I owe my upbringing to the taxpayer. Both of my parents owe essentially their entire lifetime of earnings to the taxpayer. With only brief exceptions, my mother has spent her entire working life as what used to be called a secretary for several different public school districts, and my father is entering his 30th year as, at various times, a prosecutor, elected official, and judge in a county in the southwest Chicago suburbs.

Accordingly, most of their friends are similarly employed. Some of dad's friends are people I have known (and vice-versa) since 1980, which is impressive since I didn't master the art of speaking until mid-1981. As these people have watched me grow from a baby to a 34 year old adult of considerable facial hair and minimal life accomplishments, I've watched them transition from young adults to…well, seniors on the verge of retirement.

Like most people who work for the government for their entire lives, their ability to retire relies on a public pension. Those pensions will provide them in most cases with something that approximates their working salary plus health care benefits. One of the great ironies in my mind as I began becoming politically aware was how much some of these people could bitch about taxes when every penny they earned and would continue to earn was someone else's tax dollar. And now that states are in austerity overdrive – Illinois being more strapped for cash than most – some of them are all aboard the "It's all the fault of the public unions and their goddamn retirement benefits."

As I became an adult (of sorts) I became bolder about questioning this sort of logic. And I came to believe, having had this conversation numerous times over the years, that the explanation is quite simple: individuals believe that they deserve the benefits they'll get (usually because they Worked Very Hard or Worked Their Whole Life for them) while the horde-like Others do not. And no matter what they do – double-dipping, etc. – they've earned what's coming to them. It's all those other people who haven't.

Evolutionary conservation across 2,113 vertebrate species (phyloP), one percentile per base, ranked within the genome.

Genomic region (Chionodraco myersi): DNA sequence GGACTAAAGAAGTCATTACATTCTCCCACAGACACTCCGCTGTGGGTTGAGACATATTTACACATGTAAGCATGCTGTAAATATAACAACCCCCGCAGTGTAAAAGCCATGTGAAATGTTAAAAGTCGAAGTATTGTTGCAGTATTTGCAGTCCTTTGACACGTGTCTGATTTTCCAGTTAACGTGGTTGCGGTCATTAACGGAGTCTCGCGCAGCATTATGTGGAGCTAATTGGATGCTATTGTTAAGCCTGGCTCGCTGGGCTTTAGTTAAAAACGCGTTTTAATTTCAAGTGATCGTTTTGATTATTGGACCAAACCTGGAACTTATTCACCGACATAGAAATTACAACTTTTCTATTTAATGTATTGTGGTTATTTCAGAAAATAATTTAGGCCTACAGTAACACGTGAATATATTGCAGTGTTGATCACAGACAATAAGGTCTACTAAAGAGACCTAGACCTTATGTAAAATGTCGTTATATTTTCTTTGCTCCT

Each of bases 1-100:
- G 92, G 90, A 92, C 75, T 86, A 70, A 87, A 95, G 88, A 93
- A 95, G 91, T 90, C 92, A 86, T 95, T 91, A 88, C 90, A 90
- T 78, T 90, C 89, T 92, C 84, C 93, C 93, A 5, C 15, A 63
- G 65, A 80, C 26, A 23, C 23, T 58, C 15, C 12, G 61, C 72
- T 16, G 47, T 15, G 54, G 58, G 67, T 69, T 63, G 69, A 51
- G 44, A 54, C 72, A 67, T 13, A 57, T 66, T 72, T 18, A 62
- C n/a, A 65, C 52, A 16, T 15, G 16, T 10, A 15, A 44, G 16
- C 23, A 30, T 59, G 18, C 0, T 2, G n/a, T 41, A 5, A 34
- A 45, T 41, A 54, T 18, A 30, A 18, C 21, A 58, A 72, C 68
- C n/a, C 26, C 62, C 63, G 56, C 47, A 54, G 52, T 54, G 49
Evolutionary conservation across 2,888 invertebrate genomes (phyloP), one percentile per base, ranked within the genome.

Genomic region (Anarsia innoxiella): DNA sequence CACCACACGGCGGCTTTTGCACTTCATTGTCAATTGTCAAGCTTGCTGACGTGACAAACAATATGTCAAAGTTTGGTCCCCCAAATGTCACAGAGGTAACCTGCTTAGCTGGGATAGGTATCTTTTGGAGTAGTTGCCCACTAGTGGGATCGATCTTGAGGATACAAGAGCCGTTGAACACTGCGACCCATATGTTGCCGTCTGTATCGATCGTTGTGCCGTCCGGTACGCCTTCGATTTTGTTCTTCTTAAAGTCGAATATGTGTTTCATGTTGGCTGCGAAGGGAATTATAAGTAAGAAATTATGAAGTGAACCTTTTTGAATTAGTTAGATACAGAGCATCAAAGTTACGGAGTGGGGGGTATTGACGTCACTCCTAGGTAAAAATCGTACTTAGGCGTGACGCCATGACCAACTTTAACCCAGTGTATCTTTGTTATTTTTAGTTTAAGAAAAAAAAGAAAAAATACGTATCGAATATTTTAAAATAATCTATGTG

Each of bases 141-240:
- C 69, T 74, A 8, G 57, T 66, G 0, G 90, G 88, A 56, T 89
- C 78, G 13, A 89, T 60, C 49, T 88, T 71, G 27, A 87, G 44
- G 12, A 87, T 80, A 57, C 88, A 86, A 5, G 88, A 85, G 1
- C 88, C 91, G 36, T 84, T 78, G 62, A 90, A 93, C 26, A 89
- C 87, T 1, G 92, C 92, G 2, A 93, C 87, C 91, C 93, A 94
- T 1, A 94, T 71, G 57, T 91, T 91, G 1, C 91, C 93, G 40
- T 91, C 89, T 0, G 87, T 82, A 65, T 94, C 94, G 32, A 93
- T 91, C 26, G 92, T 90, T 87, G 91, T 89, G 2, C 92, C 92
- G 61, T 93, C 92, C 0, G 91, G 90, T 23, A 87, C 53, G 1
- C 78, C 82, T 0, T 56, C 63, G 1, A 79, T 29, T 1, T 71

At a previous public university, I worked with a textbook public pension double-dipper. She "retired" at 52 having put in the 30 years of service necessary to draw her pension, then she continued to work in a different university position that would eventually give her a second pension (and currently gave her a state salary on top of the pension). Of course she was the office's resident Teabagger, and her laziness was such that I wondered if the EPA would re-classify her as some sort of lumber. And that's one of the most amazing things about being among those employed by the government – occasionally you run into these examples who scam the system in every way possible, do no actual work, and manage to piss and moan about taxes, the gub'mint, and the usual right-wing nonsense. Their pension(s) is different because they worked very hard for it, meaning they were physically present for the mandated amount of time on most days.

It turns out that double-dipping is for pussies, though, and triple-dipping is where it's at – at least according to John Cornyn. He's being paid his Senate salary in addition to three different State/county pensions totaling $66,000 annually from previous positions held in Texas. What's amazing is how much he receives for how briefly he worked – $6000 every year for the rest of his life for four years on a county court. $48,000/yr for six years on the State Supreme Court. And so on.

So, just to recap, a teacher or postal worker who puts in 30 years is greedy and entitled, but the John Cornyns of the world spends five fuckin' minutes on a county court and gets $6000 in the mail every year until death. I wish there was a more complex psychological explanation to offer here beyond simple hypocrisy and the belief – in the face of mountains of contradictory evidence – that "Everyone is lazy except me." Based on my experience throughout my career and indeed throughout my life, the excuses are rarely more complex than that.